Select * from OpenStack – A Steampipe Plugin for OpenStack

Although, more and more companies start to move their IT-Infrastructure from on-premise to public cloud solutions like Amazon Web Services (AWS) and Microsoft Azure, public cloud providers are not an option for every organization. This is where private cloud platforms come into play as they give organizations direct control over their information, can be more energy efficient than other on-premise hosting solutions, and offer companies the possibility to manage their data centers efficiently. OpenStack is a widely deployed, open-source private cloud platform many companies and universities use.

With companies and organizations moving their resources to the cloud, the security of the cloud deployment moves into focus. To ensure security in private and public cloud deployments, cloud security benchmarks are developed. The Center for Internet Security (CIS) maintains several benchmarks for public cloud providers like the AWS Foundations Benchmark or the Azure Foundations Benchmark.

As the number of deployed resources in cloud deployments can be extensive, tools for automated checking of these benchmarks are needed. Steampipe is such a tool. It offers automated checks for various cloud providers with good coverage of security standards and compliance benchmarks.

Since for OpenStack no Steampipe plugin existed, we implemented it. This blog post aims to provide a deeper understanding of how OpenStack and Steampipe work and how the Steampipe plugin for OpenStack can be used to query deployed cloud resources for insecure configuration via SQL.

TL;DR; In this blog post we present our Steampipe plugin for Openstack we’ve just released as open source. It can help you to automate checking your OpenStack resource configuration for common security flaws.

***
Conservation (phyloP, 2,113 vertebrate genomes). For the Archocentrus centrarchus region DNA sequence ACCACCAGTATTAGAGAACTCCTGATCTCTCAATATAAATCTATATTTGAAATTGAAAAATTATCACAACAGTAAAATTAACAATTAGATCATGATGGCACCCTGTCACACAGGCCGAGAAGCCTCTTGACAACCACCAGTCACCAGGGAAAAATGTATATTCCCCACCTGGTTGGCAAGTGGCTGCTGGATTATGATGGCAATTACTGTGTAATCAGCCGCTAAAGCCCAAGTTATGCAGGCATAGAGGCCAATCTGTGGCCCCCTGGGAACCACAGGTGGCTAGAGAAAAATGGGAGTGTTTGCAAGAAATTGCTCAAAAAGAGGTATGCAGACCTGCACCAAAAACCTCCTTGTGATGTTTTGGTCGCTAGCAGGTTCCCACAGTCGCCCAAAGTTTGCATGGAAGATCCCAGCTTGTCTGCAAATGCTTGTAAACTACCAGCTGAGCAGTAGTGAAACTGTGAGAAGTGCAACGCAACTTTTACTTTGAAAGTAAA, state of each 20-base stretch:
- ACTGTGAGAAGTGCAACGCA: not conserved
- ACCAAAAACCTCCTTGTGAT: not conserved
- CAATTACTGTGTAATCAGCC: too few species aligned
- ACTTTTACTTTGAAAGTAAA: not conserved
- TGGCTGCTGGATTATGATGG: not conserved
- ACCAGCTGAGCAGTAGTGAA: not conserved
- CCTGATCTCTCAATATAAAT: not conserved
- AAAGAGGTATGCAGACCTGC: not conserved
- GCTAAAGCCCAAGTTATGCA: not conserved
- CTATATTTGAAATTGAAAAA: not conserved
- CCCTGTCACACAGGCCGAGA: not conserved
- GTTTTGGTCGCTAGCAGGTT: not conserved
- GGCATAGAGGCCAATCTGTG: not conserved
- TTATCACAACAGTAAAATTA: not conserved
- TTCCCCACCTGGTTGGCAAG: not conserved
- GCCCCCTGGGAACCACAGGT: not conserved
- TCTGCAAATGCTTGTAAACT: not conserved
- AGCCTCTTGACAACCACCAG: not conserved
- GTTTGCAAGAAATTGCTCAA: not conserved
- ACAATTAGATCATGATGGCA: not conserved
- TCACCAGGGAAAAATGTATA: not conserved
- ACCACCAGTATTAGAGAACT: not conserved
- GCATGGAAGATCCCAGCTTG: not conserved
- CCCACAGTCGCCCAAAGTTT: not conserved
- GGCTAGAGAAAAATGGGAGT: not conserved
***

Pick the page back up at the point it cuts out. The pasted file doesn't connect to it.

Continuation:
What is OpenStack?

OpenStack is an open-sourced combination of software projects and is the most widely adopted open-source cloud computing platform. It is used to manage on-premise hardware resources and due to OpenStack’s modular and highly configurable architecture, it can be tailored to the available hardware resources without losing its scalability. You can think of it as AWS for your own data center.

OpenStack is split into several software components, which are separate software projects. Every software component serves a different purpose and a subset of all available software components is required to provide the core functionality of OpenStack. Further software components can be added to increase the overall functionality of the deployment. The primary components required to deploy OpenStack are keystone for Identity Access Management (IAM), nova for compute resources, cinder for storage resources, and neutron for network services.

Many software components of OpenStack can be managed via a REST-based API. The OpenStack service APIs can offer the functionality to list, create, delete or configure cloud resources. Since every OpenStack software component is a separate software project, every software component has its own API. All API endpoints of the deployed OpenStack software components are contained in the backend of keystone. With the help of a Steampipe plugin for OpenStack, those APIs can be used to extract the configuration data of deployed cloud resources.